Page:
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'Deal? What deal?': Reaction from Brits in Spain

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'Deal? What deal?': Reaction from Brits in Spain
A video grab from footage broadcast by the UK Parliament's Parliamentary Recording Unit (PRU) shows PM Theresa May speaking during PMQT. Photo: AFP
15:40 CET+01:00
Much has been made in the media today about the latest developments in the Brexit negotiations but how have British residents in Spain reacted to the news?

Sue Wilson, chair of Bremain in Spain, shared her thoughts with The Local.

"The reactions from Bremain in Spain members have ranged from serious concerns over our future citizens’ rights to 'I’ll believe it when I see it'," she said.

“It’s been difficult for many to know how to react to the news, as there’s so little information available. We’ve been told a deal has been done, that the UK and the EU have reached an agreement, but where is the evidence?"

LIVE: Brits in Europe hold their breath as Theresa May brings Brexit deal to UK cabinet

"There has been no announcement from Theresa May or confirmation from Michel Barnier. Only a qualified comment from Ireland's Deputy Premier, Simon Coveney, that negotiations were ongoing and have not yet concluded.”

"During Prime Minister’s Question Time today, May described the 500 page document as a “draft agreement”, while her deputy, David Liddington, described it only as a “provisional agreement between negotiators”. A statement to the House is not expected until tomorrow, after the Cabinet has met this afternoon.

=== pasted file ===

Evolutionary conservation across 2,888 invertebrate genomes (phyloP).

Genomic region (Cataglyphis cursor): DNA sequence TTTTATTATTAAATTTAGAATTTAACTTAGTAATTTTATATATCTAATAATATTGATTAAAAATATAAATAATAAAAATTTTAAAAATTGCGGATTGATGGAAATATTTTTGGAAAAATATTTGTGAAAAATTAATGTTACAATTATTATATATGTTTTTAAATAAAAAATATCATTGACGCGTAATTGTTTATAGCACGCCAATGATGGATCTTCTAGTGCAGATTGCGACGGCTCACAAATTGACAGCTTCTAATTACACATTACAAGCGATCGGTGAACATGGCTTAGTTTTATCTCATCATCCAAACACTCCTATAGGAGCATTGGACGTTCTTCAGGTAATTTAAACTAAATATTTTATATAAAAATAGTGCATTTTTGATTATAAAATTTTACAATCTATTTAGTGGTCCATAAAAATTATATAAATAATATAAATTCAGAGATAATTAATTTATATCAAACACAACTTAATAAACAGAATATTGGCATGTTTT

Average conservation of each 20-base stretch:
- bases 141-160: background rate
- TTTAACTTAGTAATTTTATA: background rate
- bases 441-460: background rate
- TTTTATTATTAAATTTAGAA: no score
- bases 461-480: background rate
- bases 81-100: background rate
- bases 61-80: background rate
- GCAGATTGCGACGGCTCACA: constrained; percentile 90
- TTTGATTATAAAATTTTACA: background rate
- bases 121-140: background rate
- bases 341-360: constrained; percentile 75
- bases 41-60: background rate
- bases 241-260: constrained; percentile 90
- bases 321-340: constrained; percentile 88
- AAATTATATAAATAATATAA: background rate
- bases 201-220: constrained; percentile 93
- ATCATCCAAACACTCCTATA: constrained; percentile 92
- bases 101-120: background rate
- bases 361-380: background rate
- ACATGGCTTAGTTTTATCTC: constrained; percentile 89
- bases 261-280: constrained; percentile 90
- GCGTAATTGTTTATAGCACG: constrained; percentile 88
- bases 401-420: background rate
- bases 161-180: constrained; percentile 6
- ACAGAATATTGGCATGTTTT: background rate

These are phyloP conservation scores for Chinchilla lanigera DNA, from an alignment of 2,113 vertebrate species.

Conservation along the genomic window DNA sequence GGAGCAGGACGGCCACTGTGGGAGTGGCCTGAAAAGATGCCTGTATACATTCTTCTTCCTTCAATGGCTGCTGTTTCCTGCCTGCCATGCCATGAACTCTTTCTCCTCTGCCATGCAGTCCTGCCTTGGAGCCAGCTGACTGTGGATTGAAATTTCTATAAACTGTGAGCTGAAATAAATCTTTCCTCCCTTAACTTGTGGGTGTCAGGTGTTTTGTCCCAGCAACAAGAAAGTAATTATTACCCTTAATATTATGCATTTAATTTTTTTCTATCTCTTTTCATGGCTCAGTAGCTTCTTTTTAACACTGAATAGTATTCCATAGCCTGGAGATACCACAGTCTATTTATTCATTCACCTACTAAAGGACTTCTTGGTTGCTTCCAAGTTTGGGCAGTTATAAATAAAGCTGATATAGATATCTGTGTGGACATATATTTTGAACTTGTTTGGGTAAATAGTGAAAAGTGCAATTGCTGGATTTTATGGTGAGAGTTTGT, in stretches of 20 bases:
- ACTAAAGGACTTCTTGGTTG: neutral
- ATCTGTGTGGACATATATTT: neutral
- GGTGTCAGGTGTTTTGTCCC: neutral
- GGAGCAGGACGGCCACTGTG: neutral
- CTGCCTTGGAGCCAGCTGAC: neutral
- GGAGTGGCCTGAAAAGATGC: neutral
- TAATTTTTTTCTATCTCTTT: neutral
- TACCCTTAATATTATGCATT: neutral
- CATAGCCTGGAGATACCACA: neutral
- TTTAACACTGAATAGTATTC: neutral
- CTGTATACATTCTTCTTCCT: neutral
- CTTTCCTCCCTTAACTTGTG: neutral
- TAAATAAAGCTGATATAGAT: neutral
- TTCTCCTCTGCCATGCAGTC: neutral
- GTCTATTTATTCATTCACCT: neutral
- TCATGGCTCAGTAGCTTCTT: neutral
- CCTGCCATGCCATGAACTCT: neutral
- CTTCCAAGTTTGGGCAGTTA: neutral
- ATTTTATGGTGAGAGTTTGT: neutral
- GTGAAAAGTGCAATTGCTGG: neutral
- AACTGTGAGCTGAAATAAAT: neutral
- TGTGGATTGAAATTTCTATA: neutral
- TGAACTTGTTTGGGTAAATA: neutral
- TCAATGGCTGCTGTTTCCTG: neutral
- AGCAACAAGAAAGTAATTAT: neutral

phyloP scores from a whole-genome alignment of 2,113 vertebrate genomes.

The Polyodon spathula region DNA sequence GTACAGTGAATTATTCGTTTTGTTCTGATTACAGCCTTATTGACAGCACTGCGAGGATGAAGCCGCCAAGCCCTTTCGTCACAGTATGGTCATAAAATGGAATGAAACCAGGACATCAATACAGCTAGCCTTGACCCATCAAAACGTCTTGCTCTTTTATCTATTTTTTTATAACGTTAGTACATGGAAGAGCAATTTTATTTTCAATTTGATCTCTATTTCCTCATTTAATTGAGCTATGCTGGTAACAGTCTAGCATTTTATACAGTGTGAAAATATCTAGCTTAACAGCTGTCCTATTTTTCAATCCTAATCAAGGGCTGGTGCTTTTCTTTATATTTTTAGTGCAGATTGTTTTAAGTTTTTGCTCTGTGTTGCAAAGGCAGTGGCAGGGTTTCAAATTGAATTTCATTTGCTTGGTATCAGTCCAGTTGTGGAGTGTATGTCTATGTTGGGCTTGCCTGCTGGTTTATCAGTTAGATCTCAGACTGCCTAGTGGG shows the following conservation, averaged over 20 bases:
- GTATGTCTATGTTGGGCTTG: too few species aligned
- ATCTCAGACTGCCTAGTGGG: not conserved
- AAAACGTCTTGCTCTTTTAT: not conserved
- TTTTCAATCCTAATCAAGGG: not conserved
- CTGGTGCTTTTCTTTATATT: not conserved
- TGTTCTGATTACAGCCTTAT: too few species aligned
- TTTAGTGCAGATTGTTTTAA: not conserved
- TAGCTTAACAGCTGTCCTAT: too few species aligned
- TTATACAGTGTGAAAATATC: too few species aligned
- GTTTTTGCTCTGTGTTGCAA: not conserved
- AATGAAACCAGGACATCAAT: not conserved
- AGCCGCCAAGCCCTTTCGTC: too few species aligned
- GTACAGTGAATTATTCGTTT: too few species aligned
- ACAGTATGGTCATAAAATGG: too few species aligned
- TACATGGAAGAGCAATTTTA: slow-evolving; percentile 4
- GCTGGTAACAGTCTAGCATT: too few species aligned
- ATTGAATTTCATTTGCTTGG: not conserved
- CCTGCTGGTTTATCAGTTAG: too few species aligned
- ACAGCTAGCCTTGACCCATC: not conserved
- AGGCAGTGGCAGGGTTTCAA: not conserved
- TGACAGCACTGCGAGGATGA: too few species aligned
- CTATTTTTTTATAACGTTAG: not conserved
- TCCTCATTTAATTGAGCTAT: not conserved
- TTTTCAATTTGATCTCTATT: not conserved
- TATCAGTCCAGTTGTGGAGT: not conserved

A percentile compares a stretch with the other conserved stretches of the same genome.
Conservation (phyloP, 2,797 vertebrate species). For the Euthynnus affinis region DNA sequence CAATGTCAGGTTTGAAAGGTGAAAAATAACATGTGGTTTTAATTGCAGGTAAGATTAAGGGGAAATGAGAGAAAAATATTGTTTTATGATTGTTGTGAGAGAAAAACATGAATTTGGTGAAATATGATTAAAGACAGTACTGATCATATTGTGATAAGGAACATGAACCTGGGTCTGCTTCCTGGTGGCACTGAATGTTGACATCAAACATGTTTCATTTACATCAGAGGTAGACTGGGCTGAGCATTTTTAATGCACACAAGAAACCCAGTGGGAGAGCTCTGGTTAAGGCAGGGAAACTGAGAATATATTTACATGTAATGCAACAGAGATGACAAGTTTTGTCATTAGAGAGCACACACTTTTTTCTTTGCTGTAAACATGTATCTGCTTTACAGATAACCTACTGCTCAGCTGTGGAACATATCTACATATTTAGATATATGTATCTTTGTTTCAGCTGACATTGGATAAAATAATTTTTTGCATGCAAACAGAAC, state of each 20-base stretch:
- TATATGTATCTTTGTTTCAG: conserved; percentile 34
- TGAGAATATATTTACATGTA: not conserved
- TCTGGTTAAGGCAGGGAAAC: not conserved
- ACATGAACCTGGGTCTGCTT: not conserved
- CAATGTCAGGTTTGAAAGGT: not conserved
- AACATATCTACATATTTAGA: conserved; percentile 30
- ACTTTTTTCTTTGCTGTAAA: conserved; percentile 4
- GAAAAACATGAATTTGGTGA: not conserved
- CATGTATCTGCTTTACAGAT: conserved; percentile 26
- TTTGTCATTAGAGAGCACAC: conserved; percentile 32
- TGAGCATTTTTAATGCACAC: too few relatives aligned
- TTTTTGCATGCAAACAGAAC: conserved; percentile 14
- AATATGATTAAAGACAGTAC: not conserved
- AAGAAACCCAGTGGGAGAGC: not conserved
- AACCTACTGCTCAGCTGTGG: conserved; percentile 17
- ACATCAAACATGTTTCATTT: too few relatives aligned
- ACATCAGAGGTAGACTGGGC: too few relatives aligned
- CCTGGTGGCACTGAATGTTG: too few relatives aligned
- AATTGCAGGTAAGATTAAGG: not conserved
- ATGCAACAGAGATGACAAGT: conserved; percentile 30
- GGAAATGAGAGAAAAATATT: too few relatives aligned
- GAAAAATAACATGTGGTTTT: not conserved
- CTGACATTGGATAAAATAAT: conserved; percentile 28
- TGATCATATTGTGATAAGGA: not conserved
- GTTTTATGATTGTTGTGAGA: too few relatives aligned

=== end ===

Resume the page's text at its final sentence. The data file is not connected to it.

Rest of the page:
Wilson adds: “It would seem the only sure thing is that the proposed agreement has not been well received, neither by Remain or Leave supporters.”

"May has been meeting Cabinet ministers one at a time in an effort to garner their support. Whether she has succeeded, we shall wait to find out.

Wilson, who supports a People's Vote, concludes: “It’s possible that May will convince her Cabinet to go along with her proposal, but convincing parliament will be a different story entirely.

"Ministerial voices are getting louder and stronger in opposition to a damaging Brexit deal, and in demanding that the so-called ‘meaningful vote’ is just that. It’s crunch time. As the prospect of a deal failing in parliament increases, so does the very real chance of another referendum.

"Whatever May says, this isn’t over by a long shot. In fact, our chances of winning (another vote) just got a whole lot better!"

OPINION: Why I'm not scared of a 'no deal' Brexit

Sue Wilson speaking at the "Stop Brexit" March in Manchester last year.

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